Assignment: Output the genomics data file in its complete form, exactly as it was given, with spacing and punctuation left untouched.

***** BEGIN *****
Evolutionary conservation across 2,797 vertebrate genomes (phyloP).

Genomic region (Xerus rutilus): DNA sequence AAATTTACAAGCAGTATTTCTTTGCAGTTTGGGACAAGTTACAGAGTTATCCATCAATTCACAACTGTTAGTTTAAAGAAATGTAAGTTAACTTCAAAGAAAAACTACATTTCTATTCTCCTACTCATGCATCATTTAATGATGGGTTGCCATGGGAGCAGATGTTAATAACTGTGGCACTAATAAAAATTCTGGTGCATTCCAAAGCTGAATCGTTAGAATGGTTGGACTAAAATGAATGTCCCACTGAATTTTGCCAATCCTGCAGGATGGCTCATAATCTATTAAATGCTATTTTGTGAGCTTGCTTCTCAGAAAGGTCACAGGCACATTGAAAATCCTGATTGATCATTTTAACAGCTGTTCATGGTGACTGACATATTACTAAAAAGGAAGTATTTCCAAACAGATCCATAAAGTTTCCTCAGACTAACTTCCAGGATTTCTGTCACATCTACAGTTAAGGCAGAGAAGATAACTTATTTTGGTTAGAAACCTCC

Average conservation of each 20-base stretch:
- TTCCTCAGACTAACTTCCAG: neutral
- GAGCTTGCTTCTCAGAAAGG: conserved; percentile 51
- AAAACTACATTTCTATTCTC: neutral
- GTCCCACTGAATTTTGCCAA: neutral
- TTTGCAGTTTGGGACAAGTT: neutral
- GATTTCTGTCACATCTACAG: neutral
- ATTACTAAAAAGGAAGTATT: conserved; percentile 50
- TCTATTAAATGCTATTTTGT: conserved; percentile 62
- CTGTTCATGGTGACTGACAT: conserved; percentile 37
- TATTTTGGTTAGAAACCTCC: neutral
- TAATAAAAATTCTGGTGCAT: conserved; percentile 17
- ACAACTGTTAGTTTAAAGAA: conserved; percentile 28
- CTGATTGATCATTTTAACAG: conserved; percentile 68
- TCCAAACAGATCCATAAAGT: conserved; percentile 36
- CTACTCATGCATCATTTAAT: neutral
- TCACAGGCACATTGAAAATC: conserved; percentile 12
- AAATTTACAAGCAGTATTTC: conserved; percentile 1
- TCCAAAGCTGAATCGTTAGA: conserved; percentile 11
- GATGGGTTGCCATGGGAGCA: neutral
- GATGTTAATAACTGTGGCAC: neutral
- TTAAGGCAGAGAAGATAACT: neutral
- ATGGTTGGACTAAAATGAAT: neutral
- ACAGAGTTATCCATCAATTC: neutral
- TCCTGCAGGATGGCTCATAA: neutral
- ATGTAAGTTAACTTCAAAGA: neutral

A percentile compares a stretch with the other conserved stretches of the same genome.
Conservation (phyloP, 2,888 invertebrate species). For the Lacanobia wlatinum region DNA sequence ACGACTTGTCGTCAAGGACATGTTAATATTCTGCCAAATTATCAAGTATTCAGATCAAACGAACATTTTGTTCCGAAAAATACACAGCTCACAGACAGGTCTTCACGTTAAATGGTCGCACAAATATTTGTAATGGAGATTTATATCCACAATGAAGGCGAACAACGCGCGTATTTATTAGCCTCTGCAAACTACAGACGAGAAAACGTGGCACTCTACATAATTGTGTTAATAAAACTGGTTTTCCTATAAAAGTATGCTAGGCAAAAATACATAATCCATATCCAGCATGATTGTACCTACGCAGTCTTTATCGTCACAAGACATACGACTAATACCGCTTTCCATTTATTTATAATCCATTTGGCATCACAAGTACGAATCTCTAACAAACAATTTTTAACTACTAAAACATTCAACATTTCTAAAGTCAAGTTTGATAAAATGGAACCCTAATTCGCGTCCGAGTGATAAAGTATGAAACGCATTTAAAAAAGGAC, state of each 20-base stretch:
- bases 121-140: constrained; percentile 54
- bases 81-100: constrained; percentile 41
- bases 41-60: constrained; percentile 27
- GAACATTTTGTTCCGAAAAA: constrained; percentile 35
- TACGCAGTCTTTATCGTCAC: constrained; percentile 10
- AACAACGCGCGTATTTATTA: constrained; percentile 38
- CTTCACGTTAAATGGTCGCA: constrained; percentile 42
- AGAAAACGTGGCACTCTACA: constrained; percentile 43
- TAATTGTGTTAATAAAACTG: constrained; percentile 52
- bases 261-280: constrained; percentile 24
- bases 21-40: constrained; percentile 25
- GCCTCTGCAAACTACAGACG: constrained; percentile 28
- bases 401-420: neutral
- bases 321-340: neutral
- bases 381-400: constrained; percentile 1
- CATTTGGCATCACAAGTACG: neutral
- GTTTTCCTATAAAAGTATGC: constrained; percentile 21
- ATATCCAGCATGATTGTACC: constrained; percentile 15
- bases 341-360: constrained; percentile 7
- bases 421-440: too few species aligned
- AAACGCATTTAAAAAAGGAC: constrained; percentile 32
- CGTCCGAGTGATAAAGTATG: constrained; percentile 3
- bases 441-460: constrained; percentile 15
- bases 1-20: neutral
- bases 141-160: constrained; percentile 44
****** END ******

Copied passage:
Evolutionary conservation across 2,797 vertebrate genomes (phyloP).

Genomic region (Xerus rutilus): DNA sequence AAATTTACAAGCAGTATTTCTTTGCAGTTTGGGACAAGTTACAGAGTTATCCATCAATTCACAACTGTTAGTTTAAAGAAATGTAAGTTAACTTCAAAGAAAAACTACATTTCTATTCTCCTACTCATGCATCATTTAATGATGGGTTGCCATGGGAGCAGATGTTAATAACTGTGGCACTAATAAAAATTCTGGTGCATTCCAAAGCTGAATCGTTAGAATGGTTGGACTAAAATGAATGTCCCACTGAATTTTGCCAATCCTGCAGGATGGCTCATAATCTATTAAATGCTATTTTGTGAGCTTGCTTCTCAGAAAGGTCACAGGCACATTGAAAATCCTGATTGATCATTTTAACAGCTGTTCATGGTGACTGACATATTACTAAAAAGGAAGTATTTCCAAACAGATCCATAAAGTTTCCTCAGACTAACTTCCAGGATTTCTGTCACATCTACAGTTAAGGCAGAGAAGATAACTTATTTTGGTTAGAAACCTCC

Average conservation of each 20-base stretch:
- TTCCTCAGACTAACTTCCAG: neutral
- GAGCTTGCTTCTCAGAAAGG: conserved; percentile 51
- AAAACTACATTTCTATTCTC: neutral
- GTCCCACTGAATTTTGCCAA: neutral
- TTTGCAGTTTGGGACAAGTT: neutral
- GATTTCTGTCACATCTACAG: neutral
- ATTACTAAAAAGGAAGTATT: conserved; percentile 50
- TCTATTAAATGCTATTTTGT: conserved; percentile 62
- CTGTTCATGGTGACTGACAT: conserved; percentile 37
- TATTTTGGTTAGAAACCTCC: neutral
- TAATAAAAATTCTGGTGCAT: conserved; percentile 17
- ACAACTGTTAGTTTAAAGAA: conserved; percentile 28
- CTGATTGATCATTTTAACAG: conserved; percentile 68
- TCCAAACAGATCCATAAAGT: conserved; percentile 36
- CTACTCATGCATCATTTAAT: neutral
- TCACAGGCACATTGAAAATC: conserved; percentile 12
- AAATTTACAAGCAGTATTTC: conserved; percentile 1
- TCCAAAGCTGAATCGTTAGA: conserved; percentile 11
- GATGGGTTGCCATGGGAGCA: neutral
- GATGTTAATAACTGTGGCAC: neutral
- TTAAGGCAGAGAAGATAACT: neutral
- ATGGTTGGACTAAAATGAAT: neutral
- ACAGAGTTATCCATCAATTC: neutral
- TCCTGCAGGATGGCTCATAA: neutral
- ATGTAAGTTAACTTCAAAGA: neutral

A percentile compares a stretch with the other conserved stretches of the same genome.
Conservation (phyloP, 2,888 invertebrate species). For the Lacanobia wlatinum region DNA sequence ACGACTTGTCGTCAAGGACATGTTAATATTCTGCCAAATTATCAAGTATTCAGATCAAACGAACATTTTGTTCCGAAAAATACACAGCTCACAGACAGGTCTTCACGTTAAATGGTCGCACAAATATTTGTAATGGAGATTTATATCCACAATGAAGGCGAACAACGCGCGTATTTATTAGCCTCTGCAAACTACAGACGAGAAAACGTGGCACTCTACATAATTGTGTTAATAAAACTGGTTTTCCTATAAAAGTATGCTAGGCAAAAATACATAATCCATATCCAGCATGATTGTACCTACGCAGTCTTTATCGTCACAAGACATACGACTAATACCGCTTTCCATTTATTTATAATCCATTTGGCATCACAAGTACGAATCTCTAACAAACAATTTTTAACTACTAAAACATTCAACATTTCTAAAGTCAAGTTTGATAAAATGGAACCCTAATTCGCGTCCGAGTGATAAAGTATGAAACGCATTTAAAAAAGGAC, state of each 20-base stretch:
- bases 121-140: constrained; percentile 54
- bases 81-100: constrained; percentile 41
- bases 41-60: constrained; percentile 27
- GAACATTTTGTTCCGAAAAA: constrained; percentile 35
- TACGCAGTCTTTATCGTCAC: constrained; percentile 10
- AACAACGCGCGTATTTATTA: constrained; percentile 38
- CTTCACGTTAAATGGTCGCA: constrained; percentile 42
- AGAAAACGTGGCACTCTACA: constrained; percentile 43
- TAATTGTGTTAATAAAACTG: constrained; percentile 52
- bases 261-280: constrained; percentile 24
- bases 21-40: constrained; percentile 25
- GCCTCTGCAAACTACAGACG: constrained; percentile 28
- bases 401-420: neutral
- bases 321-340: neutral
- bases 381-400: constrained; percentile 1
- CATTTGGCATCACAAGTACG: neutral
- GTTTTCCTATAAAAGTATGC: constrained; percentile 21
- ATATCCAGCATGATTGTACC: constrained; percentile 15
- bases 341-360: constrained; percentile 7
- bases 421-440: too few species aligned
- AAACGCATTTAAAAAAGGAC: constrained; percentile 32
- CGTCCGAGTGATAAAGTATG: constrained; percentile 3
- bases 441-460: constrained; percentile 15
- bases 1-20: neutral
- bases 141-160: constrained; percentile 44